Black female sexualities / edited by Trimiko Melancon and Joanne M. Braxton ; foreword by Melissa Harris-Perry.

"Western culture has long regarded black female sexuality with a strange mix of fascination and condemnation, associating it with everything from desirability, hypersexuality, and liberation to vulgarity, recklessness, and disease. Yet even as their bodies and sexualities have been the subject...

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Bibliographic Details
Other Authors: Melancon, Trimiko, 1977- (Editor), Braxton, Joanne M., (Editor), Harris-Perry, Melissa V. 1973- (author of foreword.)
Format: Book
Language:English
Published: New Brunswick, New Jersey : Rutgers University Press, [2015]
Subjects:
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245 0 0 |a Black female sexualities /  |c edited by Trimiko Melancon and Joanne M. Braxton ; foreword by Melissa Harris-Perry. 
264 1 |a New Brunswick, New Jersey :  |b Rutgers University Press,  |c [2015] 
300 |a xi, 229 pages ;  |c 24 cm 
336 |a text  |b txt  |2 rdacontent 
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504 |a Includes bibliographical references and index. 
505 8 |a Machine generated contents note: ForewordMelissa Harris-PerryIntroduction "somebody almost walked off wid alla my stuff": Black Female Sexualities and Black Feminist Intervention-Trimiko MelanconPart I Sexual Embod(y)ment: Framing the Body -- Chapter 1 Entering Through the Body's Frame: Precious and the Subjective Delineations of the Movie Poster Kimberly -- Juanita Brown -- Chapter 2 Is It Just Baby F(Ph)at?: Black Female Teenagers, Body Size, and SexualityCourtney J. Patterson -- Chapter 3 Corporeal Presence: Engaging the Black Lesbian Pedagogical Body in Feminist Classrooms and College CommunitiesMel Michelle Lewis -- Chapter 4 Untangling Pathology: Sex, Social Responsibility, and the Black Female Youth in Octavia Butler's FledglingEsther L. Jones -- Part II Disengaging the Gaze -- Chapter 5 Mis(Playing) Blackness: Rendering Black Female Sexuality in The Misadventures of Awkward Black GirlAriane Cruz -- Chapter 6 Why Don't We Love These Hoes?: Black Women, Popular Culture, and the Contemporary Hoe ArchetypeMahaliah Ayana Little -- Chapter 7 What Kind of Woman?: Alberta Hunter and Expressions of Black Female Sexuality in the Twentieth CenturyK. T. Ewing -- Chapter 8 The "P-Word" Exchange: Representing Black Female Sexuality in Contemporary Urban FictionCherise A. Pollard -- Part III Resisting Erasure -- Chapter 9 "Ou libere?": Sexual Abuse and Resistance in Edwidge Danticat's Breath, Eyes, MemorySandra C. Duvivier -- Chapter 10 Rape Fantasies and Other Assaults: Black Women's Sexuality and Racial Redemption on FilmErin D. Chapman -- Chapter 11 "Embrace the Narrative of the Whole": Complicating Black Female Sexuality in Contemporary FictionJohanna X. K. Garvey -- Chapter 12 Saving Me through Erasure?: Black Women, HIV/AIDS and RespectabilityAyana K. Weekley -- Afterword: Being Present, Facing ForwardJoanne M. Braxton -- Bibliography -- Notes on Contributors.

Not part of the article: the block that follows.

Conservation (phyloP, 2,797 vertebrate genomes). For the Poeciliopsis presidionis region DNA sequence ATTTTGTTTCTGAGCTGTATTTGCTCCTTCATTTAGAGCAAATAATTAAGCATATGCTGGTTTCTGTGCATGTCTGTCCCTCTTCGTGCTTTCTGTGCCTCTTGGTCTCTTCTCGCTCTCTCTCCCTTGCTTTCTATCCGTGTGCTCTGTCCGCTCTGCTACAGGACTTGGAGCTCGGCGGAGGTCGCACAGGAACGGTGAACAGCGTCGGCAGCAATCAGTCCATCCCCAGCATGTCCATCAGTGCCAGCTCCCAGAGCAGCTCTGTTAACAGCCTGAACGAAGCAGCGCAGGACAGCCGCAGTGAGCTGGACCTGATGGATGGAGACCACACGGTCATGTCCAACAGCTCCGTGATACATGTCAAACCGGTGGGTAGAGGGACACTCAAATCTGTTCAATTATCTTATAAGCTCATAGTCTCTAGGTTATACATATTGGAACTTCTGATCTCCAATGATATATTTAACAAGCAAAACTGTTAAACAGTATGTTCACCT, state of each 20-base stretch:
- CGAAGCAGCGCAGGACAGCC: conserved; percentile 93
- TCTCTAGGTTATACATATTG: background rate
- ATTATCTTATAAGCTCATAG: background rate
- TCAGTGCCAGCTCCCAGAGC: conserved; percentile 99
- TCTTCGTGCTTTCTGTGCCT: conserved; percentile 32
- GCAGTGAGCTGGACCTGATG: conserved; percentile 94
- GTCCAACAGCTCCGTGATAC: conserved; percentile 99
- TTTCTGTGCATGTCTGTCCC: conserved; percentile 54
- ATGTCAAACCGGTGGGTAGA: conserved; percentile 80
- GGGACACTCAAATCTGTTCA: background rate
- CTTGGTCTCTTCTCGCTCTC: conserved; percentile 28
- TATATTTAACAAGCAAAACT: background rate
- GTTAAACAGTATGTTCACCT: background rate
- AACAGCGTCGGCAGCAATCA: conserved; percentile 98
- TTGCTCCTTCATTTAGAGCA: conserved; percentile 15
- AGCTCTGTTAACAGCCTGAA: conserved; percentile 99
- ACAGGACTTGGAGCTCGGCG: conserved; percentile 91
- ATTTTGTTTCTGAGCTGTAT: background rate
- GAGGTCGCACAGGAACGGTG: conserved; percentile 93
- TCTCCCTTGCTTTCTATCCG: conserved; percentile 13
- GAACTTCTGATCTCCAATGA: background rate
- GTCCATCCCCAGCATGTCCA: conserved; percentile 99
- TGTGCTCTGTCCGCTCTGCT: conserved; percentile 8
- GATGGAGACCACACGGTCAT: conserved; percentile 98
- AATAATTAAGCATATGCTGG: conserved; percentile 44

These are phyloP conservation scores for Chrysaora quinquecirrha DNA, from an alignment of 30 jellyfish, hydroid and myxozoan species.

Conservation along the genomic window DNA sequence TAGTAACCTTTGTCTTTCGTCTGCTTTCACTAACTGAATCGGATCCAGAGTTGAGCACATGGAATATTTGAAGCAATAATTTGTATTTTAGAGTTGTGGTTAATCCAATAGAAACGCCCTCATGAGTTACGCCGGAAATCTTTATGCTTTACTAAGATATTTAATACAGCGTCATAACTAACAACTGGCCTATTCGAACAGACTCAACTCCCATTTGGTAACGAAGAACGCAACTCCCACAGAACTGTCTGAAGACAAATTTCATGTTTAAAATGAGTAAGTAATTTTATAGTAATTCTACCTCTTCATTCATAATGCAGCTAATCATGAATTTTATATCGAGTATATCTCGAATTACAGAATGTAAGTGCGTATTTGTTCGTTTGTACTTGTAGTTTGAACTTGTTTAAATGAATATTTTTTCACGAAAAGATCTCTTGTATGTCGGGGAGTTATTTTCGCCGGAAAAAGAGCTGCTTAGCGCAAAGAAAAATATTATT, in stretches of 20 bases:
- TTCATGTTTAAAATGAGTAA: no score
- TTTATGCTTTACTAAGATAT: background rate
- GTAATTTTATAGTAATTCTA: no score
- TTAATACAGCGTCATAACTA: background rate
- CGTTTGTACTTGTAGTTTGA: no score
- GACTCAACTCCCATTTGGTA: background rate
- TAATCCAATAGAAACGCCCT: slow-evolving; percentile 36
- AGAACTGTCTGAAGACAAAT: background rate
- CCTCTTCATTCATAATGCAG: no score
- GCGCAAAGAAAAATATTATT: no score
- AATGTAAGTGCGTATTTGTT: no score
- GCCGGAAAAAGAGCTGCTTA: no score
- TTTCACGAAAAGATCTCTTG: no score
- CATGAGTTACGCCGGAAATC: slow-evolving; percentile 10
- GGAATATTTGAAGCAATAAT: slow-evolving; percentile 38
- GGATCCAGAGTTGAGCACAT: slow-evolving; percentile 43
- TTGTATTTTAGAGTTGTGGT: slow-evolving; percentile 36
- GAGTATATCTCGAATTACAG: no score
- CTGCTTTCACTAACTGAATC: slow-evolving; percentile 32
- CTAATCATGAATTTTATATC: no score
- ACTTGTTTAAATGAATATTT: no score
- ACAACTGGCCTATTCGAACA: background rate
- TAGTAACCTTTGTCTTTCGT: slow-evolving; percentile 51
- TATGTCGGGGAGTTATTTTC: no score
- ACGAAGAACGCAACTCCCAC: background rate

520 |a "Western culture has long regarded black female sexuality with a strange mix of fascination and condemnation, associating it with everything from desirability, hypersexuality, and liberation to vulgarity, recklessness, and disease. Yet even as their bodies and sexualities have been the subject of countless public discourses, black women's voices have been largely marginalized in these discussions. In this groundbreaking collection, feminist scholars from across the academy come together to correct this omission--illuminating black female sexual desires marked by agency and empowerment, as well as pleasure and pain, to reveal the ways black women regulate their sexual lives. The twelve original essays in Black Female Sexualities reveal the diverse ways black women perceive, experience, and represent sexuality. The contributors highlight the range of tactics that black women use to express their sexual desires and identities. Yet they do not shy away from exploring the complex ways in which black women negotiate the more traumatic aspects of sexuality and grapple with the legacy of negative stereotypes. Black Female Sexualities takes not only an interdisciplinary approach--drawing from critical race theory, sociology, and performance studies--but also an intergenerational one, in conversation with the foremothers of black feminist studies. In addition, it explores a diverse archive of representations, covering everything from blues to hip-hop, from Crash to Precious, from Sister Souljah to Edwidge Danticat. Revealing that black female sexuality is anything but a black-and-white issue, this collection demonstrates how to appreciate a whole spectrum of subjectivities, experiences, and desires. "--  |c Provided by publisher. 
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650 0 |a African American women  |x Sexual behavior. 
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650 0 |a Identity (Psychology) 
650 0 |a Feminism. 
650 7 |a African American women  |x Sexual behavior.  |2 fast  |0 (OCoLC)fst00799466 
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650 7 |a Identity (Psychology)  |2 fast  |0 (OCoLC)fst00966892 
650 7 |a Sex role.  |2 fast  |0 (OCoLC)fst01114598 
700 1 |a Melancon, Trimiko,  |d 1977-  |e editor. 
700 1 |a Braxton, Joanne M.,  |e editor. 
700 1 |a Harris-Perry, Melissa V.  |q (Melissa Victoria),  |d 1973-  |e author of foreword. 
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